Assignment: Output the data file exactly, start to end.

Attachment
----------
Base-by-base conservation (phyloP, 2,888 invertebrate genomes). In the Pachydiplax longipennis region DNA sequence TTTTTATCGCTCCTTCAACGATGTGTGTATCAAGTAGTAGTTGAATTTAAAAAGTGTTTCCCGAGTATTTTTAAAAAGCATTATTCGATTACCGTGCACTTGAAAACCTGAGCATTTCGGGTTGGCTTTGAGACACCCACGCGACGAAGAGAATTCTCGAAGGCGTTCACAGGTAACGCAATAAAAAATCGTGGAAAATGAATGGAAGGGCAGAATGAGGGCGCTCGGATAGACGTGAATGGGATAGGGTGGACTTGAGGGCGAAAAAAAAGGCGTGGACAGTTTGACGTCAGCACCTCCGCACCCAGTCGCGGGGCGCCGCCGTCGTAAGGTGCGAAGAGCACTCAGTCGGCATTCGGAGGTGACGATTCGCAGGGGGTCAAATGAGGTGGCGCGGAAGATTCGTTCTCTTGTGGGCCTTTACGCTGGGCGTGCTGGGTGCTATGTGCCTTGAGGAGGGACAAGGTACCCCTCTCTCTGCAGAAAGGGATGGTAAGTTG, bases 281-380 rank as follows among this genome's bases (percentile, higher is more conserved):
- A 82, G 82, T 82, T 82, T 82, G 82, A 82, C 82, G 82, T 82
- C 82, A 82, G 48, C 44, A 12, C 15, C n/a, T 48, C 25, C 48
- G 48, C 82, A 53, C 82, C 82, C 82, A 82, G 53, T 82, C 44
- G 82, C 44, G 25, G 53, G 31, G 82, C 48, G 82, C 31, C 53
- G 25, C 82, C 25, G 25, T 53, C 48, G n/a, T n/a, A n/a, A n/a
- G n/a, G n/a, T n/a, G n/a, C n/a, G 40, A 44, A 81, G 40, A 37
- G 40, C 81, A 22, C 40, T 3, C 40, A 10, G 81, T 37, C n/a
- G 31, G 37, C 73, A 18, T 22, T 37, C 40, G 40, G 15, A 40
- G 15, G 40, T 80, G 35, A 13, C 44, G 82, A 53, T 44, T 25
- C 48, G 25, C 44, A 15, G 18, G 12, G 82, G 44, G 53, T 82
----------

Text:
Base-by-base conservation (phyloP, 2,888 invertebrate genomes). In the Pachydiplax longipennis region DNA sequence TTTTTATCGCTCCTTCAACGATGTGTGTATCAAGTAGTAGTTGAATTTAAAAAGTGTTTCCCGAGTATTTTTAAAAAGCATTATTCGATTACCGTGCACTTGAAAACCTGAGCATTTCGGGTTGGCTTTGAGACACCCACGCGACGAAGAGAATTCTCGAAGGCGTTCACAGGTAACGCAATAAAAAATCGTGGAAAATGAATGGAAGGGCAGAATGAGGGCGCTCGGATAGACGTGAATGGGATAGGGTGGACTTGAGGGCGAAAAAAAAGGCGTGGACAGTTTGACGTCAGCACCTCCGCACCCAGTCGCGGGGCGCCGCCGTCGTAAGGTGCGAAGAGCACTCAGTCGGCATTCGGAGGTGACGATTCGCAGGGGGTCAAATGAGGTGGCGCGGAAGATTCGTTCTCTTGTGGGCCTTTACGCTGGGCGTGCTGGGTGCTATGTGCCTTGAGGAGGGACAAGGTACCCCTCTCTCTGCAGAAAGGGATGGTAAGTTG, bases 281-380 rank as follows among this genome's bases (percentile, higher is more conserved):
- A 82, G 82, T 82, T 82, T 82, G 82, A 82, C 82, G 82, T 82
- C 82, A 82, G 48, C 44, A 12, C 15, C n/a, T 48, C 25, C 48
- G 48, C 82, A 53, C 82, C 82, C 82, A 82, G 53, T 82, C 44
- G 82, C 44, G 25, G 53, G 31, G 82, C 48, G 82, C 31, C 53
- G 25, C 82, C 25, G 25, T 53, C 48, G n/a, T n/a, A n/a, A n/a
- G n/a, G n/a, T n/a, G n/a, C n/a, G 40, A 44, A 81, G 40, A 37
- G 40, C 81, A 22, C 40, T 3, C 40, A 10, G 81, T 37, C n/a
- G 31, G 37, C 73, A 18, T 22, T 37, C 40, G 40, G 15, A 40
- G 15, G 40, T 80, G 35, A 13, C 44, G 82, A 53, T 44, T 25
- C 48, G 25, C 44, A 15, G 18, G 12, G 82, G 44, G 53, T 82